By Gary Charpentier
Oh man, now I’ve done it, I have adopted another orphan motorcycle. I just can’t help myself! There should be some sort of intervention from my friends and family to keep me away from the Sunday classifieds, but they remain blissfully ignorant of my plight as I sink deeper and deeper into the vintage motorcycle addiction.
My latest acquisition is a 1968 Bridgestone 350 GTR. According to Tim, the previous owner, it was a dealer demo bike until 1970 or so, logging 3,811 miles before being put into storage when the dealership went belly-up. It has languished in some warehouse for almost 30 years now, and it is up to me to resurrect it. This will be a challenge.
Two-stroke motorcycles have always seemed a sort of black magic to me. Yes, I know that they make lots more power per cubic centimeter than their four-stroke rivals, but there is all that gas and oil mixture and jetting alchemy to deal with, and no engine braking when I downshift at the entrance to corners. The old drum brakes on this bike look woefully inadequate when I think that they are solely responsible for dragging us down from a claimed 105+ mph top speed! What am I getting myself into here?
So, I rolled her out of my garage last night and into the light of the setting sun. All that chrome glistening with golden reflections really cast a spell on me. Polished alloy engine cases spoke to me of hours of soothing rubbing and buffing. I just sat and stared at her for awhile, far enough away so I wouldn’t see the cracked cables, dry rotted rubber seals, and other inevitable signs of aging.
To me, she was fresh, new, and ready to take me on adventures yet unimagined. Kind of like meeting someone in a dark, smoky bar for the first time–you want to put off that first glimpse under the harsh light of day for as long as possible. Or is that just me?
Classic Bike Guide describes the Bridgestone 350 GTR as: “Too rare to become the stuff of legend it deserves, the GTR remains one of the world’s great originals. Magnificent performance and engineering. Very rare.”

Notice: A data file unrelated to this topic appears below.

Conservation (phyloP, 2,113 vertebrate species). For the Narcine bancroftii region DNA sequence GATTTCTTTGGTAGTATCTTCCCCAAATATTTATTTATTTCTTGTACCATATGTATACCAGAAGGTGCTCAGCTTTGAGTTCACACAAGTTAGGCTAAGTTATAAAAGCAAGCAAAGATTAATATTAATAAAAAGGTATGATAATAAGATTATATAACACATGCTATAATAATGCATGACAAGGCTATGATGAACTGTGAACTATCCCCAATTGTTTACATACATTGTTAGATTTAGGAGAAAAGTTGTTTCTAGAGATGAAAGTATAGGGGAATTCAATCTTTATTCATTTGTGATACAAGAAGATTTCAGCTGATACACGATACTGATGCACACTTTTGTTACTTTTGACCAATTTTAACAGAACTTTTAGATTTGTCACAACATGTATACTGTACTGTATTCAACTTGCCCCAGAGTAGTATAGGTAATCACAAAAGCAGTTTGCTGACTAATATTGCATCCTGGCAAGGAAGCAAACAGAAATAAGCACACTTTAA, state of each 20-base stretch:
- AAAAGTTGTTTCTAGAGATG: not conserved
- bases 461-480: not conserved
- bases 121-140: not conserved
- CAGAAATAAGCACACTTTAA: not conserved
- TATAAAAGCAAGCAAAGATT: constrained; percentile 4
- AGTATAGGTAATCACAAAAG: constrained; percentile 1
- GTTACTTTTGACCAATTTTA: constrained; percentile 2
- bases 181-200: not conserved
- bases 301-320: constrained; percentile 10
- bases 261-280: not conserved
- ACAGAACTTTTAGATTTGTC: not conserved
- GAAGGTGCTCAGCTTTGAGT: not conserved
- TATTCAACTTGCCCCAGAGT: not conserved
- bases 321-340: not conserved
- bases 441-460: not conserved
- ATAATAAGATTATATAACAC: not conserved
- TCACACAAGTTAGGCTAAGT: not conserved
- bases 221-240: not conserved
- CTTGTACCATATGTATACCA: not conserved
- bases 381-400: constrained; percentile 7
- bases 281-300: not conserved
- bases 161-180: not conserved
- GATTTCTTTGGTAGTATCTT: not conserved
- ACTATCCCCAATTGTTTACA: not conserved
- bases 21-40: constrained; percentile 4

High praise indeed, coming from a British magazine which caters mostly to the British and Euro-bike crowd. The fact that these bikes are so rare makes me pause a moment before considering modifications. I feel a certain responsibility to restore this motorcycle to it’s original glory. But the addition of clubmans (clubmen?) and rear-sets is reversible, and as long as I hang on to the original parts, I feel I will have kept the faith.
There are so many unique, quirky little details about this motorcycle! It looks like the engineers were given free-reign during the design phase, and that design must have bypassed the bean-counters on it’s way to the production line. Disc valves, dry clutch, grease fittings right in the middle of the control cables, and the most beautiful castings I have ever seen on a Japanese motorcycle. These are only a few of the features that immediately capture the eye.
A six-speed rotary shift transmission means that all gears can be selected by moving the lever downward, with neutral between sixth and first. This can be a potential disaster if I ever lose track of which gear I am in, as selecting first gear right after winding it out in sixth would cause immediate, catastrophic disassembly! There is a warning light which activates as you select fifth gear, telling you there is only one more to go. This light will be checked frequently!
I am sure there are many more mysteries awaiting me as I strip away the layers of engineering artistry. I have been searching for a shop manual, and may have found a source on the Internet. This, I am sure, will save me a lot of time and headaches.
Speaking of the Internet, there is a Bridgestone Registry for owners of these obscure little bikes, as well as a mailing list. I have found both to be valuable sources of information and advice so far. The next step is to start buying parts, sight-unseen, from people I have never met. This will require a certain level of blind trust, but I have found most people who are involved in this hobby to be quite honorable and extremely helpful. In the case of a mailing list such as that which serves the small Bridgestone community, word gets around quickly if anyone feels they have been cheated, so I think my chances here are pretty good.
As I write this, it is getting very close to Father’s Day. The one who will call me Daddy is still in-utero, but we know who she is now and have picked out a name. Wife Amy says that’s enough to qualify me to receive the customary gifts, and I have given her a list of hand and power tools that will help my restoration efforts immensely. I wonder what she is going to pick from that very long list? The air-compressor will come in handy! Or the big tool chest, or the…
Having spent the past eight months in exile in Minneapolis, it is really nice to be back on Ton-Up Hill again. I have my garage, my shed, and the tools with which to turn out some interesting motorcycles.
Yeah, I do miss the rush of competition, both on the road and on the racetrack. But they will both be there when I am ready to tear it up again.
In the meanwhile, there is so much more to this motorcycle obsession that I can explore. First Thursday is coming, and I would like to have this GTR running by then, with clouds of smoke and a hearty “Rrrrrrring-ding-ding-ding-ding…”. It should keep the mosquitoes away, at the very least.